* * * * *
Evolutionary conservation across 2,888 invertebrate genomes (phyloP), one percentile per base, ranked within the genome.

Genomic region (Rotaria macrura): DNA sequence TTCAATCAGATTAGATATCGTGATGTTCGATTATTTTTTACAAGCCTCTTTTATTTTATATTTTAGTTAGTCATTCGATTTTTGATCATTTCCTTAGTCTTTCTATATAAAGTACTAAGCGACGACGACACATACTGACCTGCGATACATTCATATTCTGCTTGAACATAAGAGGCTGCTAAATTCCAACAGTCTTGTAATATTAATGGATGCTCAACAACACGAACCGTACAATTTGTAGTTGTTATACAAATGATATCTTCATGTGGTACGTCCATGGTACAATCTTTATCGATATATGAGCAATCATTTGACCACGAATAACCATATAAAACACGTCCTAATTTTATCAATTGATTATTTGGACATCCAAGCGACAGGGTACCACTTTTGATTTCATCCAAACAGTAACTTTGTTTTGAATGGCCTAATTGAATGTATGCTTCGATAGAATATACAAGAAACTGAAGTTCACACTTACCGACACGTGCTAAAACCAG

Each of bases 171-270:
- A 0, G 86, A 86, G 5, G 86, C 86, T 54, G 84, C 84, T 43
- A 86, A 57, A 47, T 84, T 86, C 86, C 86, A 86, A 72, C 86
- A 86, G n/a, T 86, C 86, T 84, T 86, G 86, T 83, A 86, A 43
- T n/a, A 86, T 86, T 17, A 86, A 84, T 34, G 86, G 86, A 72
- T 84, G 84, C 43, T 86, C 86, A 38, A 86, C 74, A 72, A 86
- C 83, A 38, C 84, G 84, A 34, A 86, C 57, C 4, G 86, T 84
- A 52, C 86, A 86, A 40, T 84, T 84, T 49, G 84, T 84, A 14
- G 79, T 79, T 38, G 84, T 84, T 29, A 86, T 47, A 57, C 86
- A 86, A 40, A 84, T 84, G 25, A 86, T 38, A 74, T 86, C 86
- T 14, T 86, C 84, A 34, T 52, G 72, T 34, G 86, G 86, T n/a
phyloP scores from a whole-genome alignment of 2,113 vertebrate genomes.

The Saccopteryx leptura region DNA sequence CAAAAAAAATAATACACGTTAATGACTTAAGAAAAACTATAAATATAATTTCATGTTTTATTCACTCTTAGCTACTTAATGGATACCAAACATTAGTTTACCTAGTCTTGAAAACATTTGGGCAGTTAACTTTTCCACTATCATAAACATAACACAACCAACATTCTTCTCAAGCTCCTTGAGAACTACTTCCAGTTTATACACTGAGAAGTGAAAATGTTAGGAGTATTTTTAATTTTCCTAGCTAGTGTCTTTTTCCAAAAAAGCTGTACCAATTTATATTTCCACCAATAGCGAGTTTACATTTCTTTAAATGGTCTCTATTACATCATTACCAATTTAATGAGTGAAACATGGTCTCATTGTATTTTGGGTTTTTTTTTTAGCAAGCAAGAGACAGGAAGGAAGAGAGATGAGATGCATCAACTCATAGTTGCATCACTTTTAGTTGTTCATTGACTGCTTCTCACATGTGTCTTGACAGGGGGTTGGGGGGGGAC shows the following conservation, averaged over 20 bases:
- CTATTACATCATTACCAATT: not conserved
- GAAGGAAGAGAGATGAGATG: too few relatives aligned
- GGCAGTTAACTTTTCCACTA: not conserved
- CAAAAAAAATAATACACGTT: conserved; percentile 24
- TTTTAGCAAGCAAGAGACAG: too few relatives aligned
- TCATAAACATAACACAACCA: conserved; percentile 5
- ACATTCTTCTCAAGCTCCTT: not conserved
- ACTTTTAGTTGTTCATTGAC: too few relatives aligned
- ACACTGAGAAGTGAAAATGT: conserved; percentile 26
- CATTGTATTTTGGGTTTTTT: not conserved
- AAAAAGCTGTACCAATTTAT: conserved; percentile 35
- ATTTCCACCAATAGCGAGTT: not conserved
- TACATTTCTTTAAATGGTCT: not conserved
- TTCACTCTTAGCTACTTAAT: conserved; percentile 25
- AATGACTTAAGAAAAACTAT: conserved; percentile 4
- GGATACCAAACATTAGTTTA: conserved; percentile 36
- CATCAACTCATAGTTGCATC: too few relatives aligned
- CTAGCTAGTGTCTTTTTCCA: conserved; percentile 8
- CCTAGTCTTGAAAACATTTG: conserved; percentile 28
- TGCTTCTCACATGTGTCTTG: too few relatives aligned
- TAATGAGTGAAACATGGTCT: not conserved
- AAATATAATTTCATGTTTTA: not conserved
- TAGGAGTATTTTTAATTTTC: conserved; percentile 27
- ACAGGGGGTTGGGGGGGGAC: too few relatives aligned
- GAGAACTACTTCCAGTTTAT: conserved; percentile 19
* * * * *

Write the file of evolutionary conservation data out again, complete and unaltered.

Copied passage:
Evolutionary conservation across 2,888 invertebrate genomes (phyloP), one percentile per base, ranked within the genome.

Genomic region (Rotaria macrura): DNA sequence TTCAATCAGATTAGATATCGTGATGTTCGATTATTTTTTACAAGCCTCTTTTATTTTATATTTTAGTTAGTCATTCGATTTTTGATCATTTCCTTAGTCTTTCTATATAAAGTACTAAGCGACGACGACACATACTGACCTGCGATACATTCATATTCTGCTTGAACATAAGAGGCTGCTAAATTCCAACAGTCTTGTAATATTAATGGATGCTCAACAACACGAACCGTACAATTTGTAGTTGTTATACAAATGATATCTTCATGTGGTACGTCCATGGTACAATCTTTATCGATATATGAGCAATCATTTGACCACGAATAACCATATAAAACACGTCCTAATTTTATCAATTGATTATTTGGACATCCAAGCGACAGGGTACCACTTTTGATTTCATCCAAACAGTAACTTTGTTTTGAATGGCCTAATTGAATGTATGCTTCGATAGAATATACAAGAAACTGAAGTTCACACTTACCGACACGTGCTAAAACCAG

Each of bases 171-270:
- A 0, G 86, A 86, G 5, G 86, C 86, T 54, G 84, C 84, T 43
- A 86, A 57, A 47, T 84, T 86, C 86, C 86, A 86, A 72, C 86
- A 86, G n/a, T 86, C 86, T 84, T 86, G 86, T 83, A 86, A 43
- T n/a, A 86, T 86, T 17, A 86, A 84, T 34, G 86, G 86, A 72
- T 84, G 84, C 43, T 86, C 86, A 38, A 86, C 74, A 72, A 86
- C 83, A 38, C 84, G 84, A 34, A 86, C 57, C 4, G 86, T 84
- A 52, C 86, A 86, A 40, T 84, T 84, T 49, G 84, T 84, A 14
- G 79, T 79, T 38, G 84, T 84, T 29, A 86, T 47, A 57, C 86
- A 86, A 40, A 84, T 84, G 25, A 86, T 38, A 74, T 86, C 86
- T 14, T 86, C 84, A 34, T 52, G 72, T 34, G 86, G 86, T n/a
phyloP scores from a whole-genome alignment of 2,113 vertebrate genomes.

The Saccopteryx leptura region DNA sequence CAAAAAAAATAATACACGTTAATGACTTAAGAAAAACTATAAATATAATTTCATGTTTTATTCACTCTTAGCTACTTAATGGATACCAAACATTAGTTTACCTAGTCTTGAAAACATTTGGGCAGTTAACTTTTCCACTATCATAAACATAACACAACCAACATTCTTCTCAAGCTCCTTGAGAACTACTTCCAGTTTATACACTGAGAAGTGAAAATGTTAGGAGTATTTTTAATTTTCCTAGCTAGTGTCTTTTTCCAAAAAAGCTGTACCAATTTATATTTCCACCAATAGCGAGTTTACATTTCTTTAAATGGTCTCTATTACATCATTACCAATTTAATGAGTGAAACATGGTCTCATTGTATTTTGGGTTTTTTTTTTAGCAAGCAAGAGACAGGAAGGAAGAGAGATGAGATGCATCAACTCATAGTTGCATCACTTTTAGTTGTTCATTGACTGCTTCTCACATGTGTCTTGACAGGGGGTTGGGGGGGGAC shows the following conservation, averaged over 20 bases:
- CTATTACATCATTACCAATT: not conserved
- GAAGGAAGAGAGATGAGATG: too few relatives aligned
- GGCAGTTAACTTTTCCACTA: not conserved
- CAAAAAAAATAATACACGTT: conserved; percentile 24
- TTTTAGCAAGCAAGAGACAG: too few relatives aligned
- TCATAAACATAACACAACCA: conserved; percentile 5
- ACATTCTTCTCAAGCTCCTT: not conserved
- ACTTTTAGTTGTTCATTGAC: too few relatives aligned
- ACACTGAGAAGTGAAAATGT: conserved; percentile 26
- CATTGTATTTTGGGTTTTTT: not conserved
- AAAAAGCTGTACCAATTTAT: conserved; percentile 35
- ATTTCCACCAATAGCGAGTT: not conserved
- TACATTTCTTTAAATGGTCT: not conserved
- TTCACTCTTAGCTACTTAAT: conserved; percentile 25
- AATGACTTAAGAAAAACTAT: conserved; percentile 4
- GGATACCAAACATTAGTTTA: conserved; percentile 36
- CATCAACTCATAGTTGCATC: too few relatives aligned
- CTAGCTAGTGTCTTTTTCCA: conserved; percentile 8
- CCTAGTCTTGAAAACATTTG: conserved; percentile 28
- TGCTTCTCACATGTGTCTTG: too few relatives aligned
- TAATGAGTGAAACATGGTCT: not conserved
- AAATATAATTTCATGTTTTA: not conserved
- TAGGAGTATTTTTAATTTTC: conserved; percentile 27
- ACAGGGGGTTGGGGGGGGAC: too few relatives aligned
- GAGAACTACTTCCAGTTTAT: conserved; percentile 19